National Weather Service United States Department of Commerce

February 1857 - Highest Flood ever recorded in Albany (21.71 feet) caused by ice jammed on the sandbars south of the city.

March 1913 - Major flooding in the Northeast. Highest water on record for the Hudson from Hadley and Glens Falls south to and including Troy. Stages of 29.7 feet at Troy, 21.45 ft at Albany, 228.9 feet at Schenectady, and around 19 ft at Little Falls.

March 28, 1914 - Flood of Record at Schenectady - 232.9 Feet - water reached Broadway and flooded the former American Locomotive Plant on Maxon Road. Caused by ice jam.

November 3-5, 1927 - Disastrous flooding in New England with devastation over the northern 2/3 of Vermont. Floods of record for White, Winooski, Lamoille, Missisquoi rivers and Otter Creek. Flood of record for Batten Kill (17.7 ft) and major flood for Hoosic River (18.8 ft), also caused a significant flood on the Hudson at Albany (15.96 feet). Flooding was the result of rains from the remains of a late season hurricane.

March 12 -18, 1936 (Some consider two events) - Major flooding throughout the Northeast as a result of extremely heavy snowpack and a double dose of spring rains. Caused highest stages on Hudson at Troy (29.5) and Albany (17.9) since completion of Conklingville Dam. Flood of Record on Connecticut River at Thompsonville CT (just north of Hartford).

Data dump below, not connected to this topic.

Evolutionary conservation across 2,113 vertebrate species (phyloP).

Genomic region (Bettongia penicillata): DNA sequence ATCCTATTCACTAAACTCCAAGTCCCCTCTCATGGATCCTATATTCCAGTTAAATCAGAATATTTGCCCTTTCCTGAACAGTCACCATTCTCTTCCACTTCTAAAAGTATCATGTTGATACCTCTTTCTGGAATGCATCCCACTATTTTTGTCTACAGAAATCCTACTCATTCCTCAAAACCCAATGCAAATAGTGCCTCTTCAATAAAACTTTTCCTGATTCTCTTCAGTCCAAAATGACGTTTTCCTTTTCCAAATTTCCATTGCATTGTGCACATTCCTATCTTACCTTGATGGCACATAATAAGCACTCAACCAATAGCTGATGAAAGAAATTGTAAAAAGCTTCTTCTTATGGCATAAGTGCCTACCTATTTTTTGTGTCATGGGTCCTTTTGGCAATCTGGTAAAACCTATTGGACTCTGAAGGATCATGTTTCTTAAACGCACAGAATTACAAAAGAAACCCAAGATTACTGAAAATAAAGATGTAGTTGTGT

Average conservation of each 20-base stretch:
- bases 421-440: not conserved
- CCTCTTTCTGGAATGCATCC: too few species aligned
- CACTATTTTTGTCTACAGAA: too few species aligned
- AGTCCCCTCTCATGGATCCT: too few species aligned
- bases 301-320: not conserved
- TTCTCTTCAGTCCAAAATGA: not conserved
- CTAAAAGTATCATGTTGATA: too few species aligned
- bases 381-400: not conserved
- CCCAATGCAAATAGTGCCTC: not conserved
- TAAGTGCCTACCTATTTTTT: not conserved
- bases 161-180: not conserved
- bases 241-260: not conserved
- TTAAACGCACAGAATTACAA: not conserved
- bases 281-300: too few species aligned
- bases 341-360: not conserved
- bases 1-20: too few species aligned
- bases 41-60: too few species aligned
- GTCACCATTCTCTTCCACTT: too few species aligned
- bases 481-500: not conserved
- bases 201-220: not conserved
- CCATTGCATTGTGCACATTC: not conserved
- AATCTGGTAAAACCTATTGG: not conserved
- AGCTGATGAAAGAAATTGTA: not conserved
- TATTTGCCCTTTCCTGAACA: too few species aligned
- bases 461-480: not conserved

September 22, 1938 - Severe flooding on almost all of the region's river caused by the Great hurricane of 1938. Most severe across New England.

October 2, 1945 - Severe flood in Upper Mohawk area including record flood on East Canada Creek at Dolgeville (15.1 ft). Record flow on West Canada at Kast Bridge (8 ft) nearly destroyed the Daniel Greene factory in Dolgeville.

December 31, 1948 - January 2, 1949 - The famed New Years ice storm and flood which caused the flood of record on the Hoosic River at Kinderhook along with other streams. 17.5 foot crest in Albany. Involved a significant sleet storm as well as rain.

August 1955 - Back-to-back hurricanes, Connie and Diane struck the region following a rather severe drought so their effects were greatly reduced by the existing extremely dry conditions. On August 12, 15 inches of rain at Slide Mountain brought the Esopus Creek only up to 12 feet. Five days later, on August 17, hurricane Diane came right into the Hudson valley, which resulted in the worst flood disaster in the Lower Hudson Valley of New York and in the State of Connecticut. Floods of record on the Housatonic River at Gaylordsville (18.6 ft), Stevenson (24.5 ft), Shepaug(17 ft), and Tenmile River, as well as Rondout and Wappingers Creek. The village of Ellenville was nearly washed off the map, while the riverfront in Kingston was under nearly four feet of water.

October 1955 - Severe Flood on the Schoharie Creek, caused by a slow-moving coastal storm with 16 to 18 inches of rain over the Tannersville area and devastation in the Schoharie Valley (Burtonsville 12.4 feet, second highest of record).